Grey stated that de Valera "began to talk about his rights. I told him that the only right that he and myself enjoyed was to believe in our religion, and be burned for it if need be. Every other right depended upon force to maintain it, and he was steering a very dangerous course if he thought otherwise.."

Although pro-British in his mindset, Gray recognised the reality of the then existing political situation in Ireland : on the 24th May, 1941 - 76 years ago on this date - he sent a wire-cable (like a 'text message', for our younger readers!) to the American Secretary of State, stating - "Opposition leaders yesterday informed me that conscription without a conscientious objectors escape clause for minority Catholic nationalists will constitute a major irretrievable and probably fatal political blunder at this time and play directly into de Valera's hands with grave possibilities for American interests. They [the opposition leaders] predict draft riots, the escape of draft dodgers to Southern Ireland who will be acclaimed as hero martyrs by three-quarters of the population and the fomenting of trouble by republicans and fifth columnists. The clearest-headed leader predicts that de Valera will seize the opportunity to escape from economic and political realities by proclaiming himself the leader of the oppressed minority and with the blessings of the Cardinal will rouse anti-British feeling and call a Holy War. I think it a very likely prediction. All classes of opinion here unite in condemning the move as calamitous. It appears to be a repetition of the same fatal blunder made during the last war. The weak and failing Ulster [sic] Government is probably seeking to sustain itself by provoking a crisis. Unless Great Britain is prepared from a military point of view to seize the whole country it appears to be madness. So little can be gained and so much lost.

Eighty thousand Irish Volunteers in the British Army will be disaffected, there will be no material number of nationalist conscripts, a government, a popular majority and an army inclined to be friendly to Great Britain rather than to the Axis will become definitely hostile, possibly giving active aid to Germany and most important of all the pro-British opposition will be helpless and the opportunity for dividing the country on the question of the ports will be lost for the duration. The effect on Irish-American opinion at this juncture is not for me to estimate. This is a grave situation."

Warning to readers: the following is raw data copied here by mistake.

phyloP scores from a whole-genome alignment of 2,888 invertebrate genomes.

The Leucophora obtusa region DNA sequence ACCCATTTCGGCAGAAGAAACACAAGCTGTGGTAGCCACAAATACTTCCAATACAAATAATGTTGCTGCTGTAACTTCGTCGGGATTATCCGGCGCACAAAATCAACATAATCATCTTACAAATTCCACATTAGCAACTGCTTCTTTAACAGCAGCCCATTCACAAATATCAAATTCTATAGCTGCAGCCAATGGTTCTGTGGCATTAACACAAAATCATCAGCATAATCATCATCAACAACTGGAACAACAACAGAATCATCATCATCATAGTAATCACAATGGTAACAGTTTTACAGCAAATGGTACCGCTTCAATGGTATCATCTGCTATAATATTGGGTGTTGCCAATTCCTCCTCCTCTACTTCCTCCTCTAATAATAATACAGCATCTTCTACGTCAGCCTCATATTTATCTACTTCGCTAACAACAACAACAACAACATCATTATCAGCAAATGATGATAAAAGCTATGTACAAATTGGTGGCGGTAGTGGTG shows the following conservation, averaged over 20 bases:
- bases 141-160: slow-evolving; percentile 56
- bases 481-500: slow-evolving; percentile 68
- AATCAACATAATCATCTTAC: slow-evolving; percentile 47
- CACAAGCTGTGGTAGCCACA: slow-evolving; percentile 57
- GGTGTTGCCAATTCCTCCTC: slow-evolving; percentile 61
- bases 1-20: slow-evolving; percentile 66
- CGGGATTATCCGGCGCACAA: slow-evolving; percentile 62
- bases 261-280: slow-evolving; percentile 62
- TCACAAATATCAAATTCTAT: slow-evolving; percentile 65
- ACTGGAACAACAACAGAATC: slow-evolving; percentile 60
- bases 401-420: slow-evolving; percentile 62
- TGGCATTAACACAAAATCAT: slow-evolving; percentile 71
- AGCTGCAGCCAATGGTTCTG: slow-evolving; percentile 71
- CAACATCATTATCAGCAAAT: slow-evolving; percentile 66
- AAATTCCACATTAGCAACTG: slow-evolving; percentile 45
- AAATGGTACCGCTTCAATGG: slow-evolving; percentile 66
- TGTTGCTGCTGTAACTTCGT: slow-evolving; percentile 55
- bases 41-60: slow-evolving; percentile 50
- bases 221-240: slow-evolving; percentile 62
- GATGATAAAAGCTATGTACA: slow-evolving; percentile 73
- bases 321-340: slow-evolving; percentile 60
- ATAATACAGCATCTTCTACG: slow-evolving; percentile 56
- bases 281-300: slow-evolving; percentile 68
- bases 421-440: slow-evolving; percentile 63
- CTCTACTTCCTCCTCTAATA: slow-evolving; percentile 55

Shortly afterwards, Churchill wrote -"..the (British) Cabinet is inclined to the view it would be more trouble than it's worth to go through with conscription. No immediate decision will be taken and in the meantime the less made of the affair the better." It took, as usual, the threat of force, or force itself, before the British realised that there would be a consequence to their action. And it still does today.





PROSE AND CONS.

By prisoners from E1 Landing, Portlaoise Prison, 1999.

ACKNOWLEDGMENTS :

Grateful thanks to the following for their help, support, assistance and encouragement, and all those who helped with the typing and word processing over the past few months. Many thanks to Cian Sharkhin, the editor of the book, Mr Bill Donoghue, Governor, Portlaoise, Mr Seán Wynne, supervising teacher, the education unit in Portlaoise Prison and the education staff, especially Zack, Helena and Jane. Education officers Bill Carroll and Dave McDonald, Rita Kelly, writer, print unit, Arbour Hill.

First Print : November 1999, reprinted March 2000, illustrations by D O'Hare, Zack and Natasha. Photograph selection : Eamonn Kelly and Harry Melia.

DUMBO THE ELEPHANT... (By Cian Sharkhin.)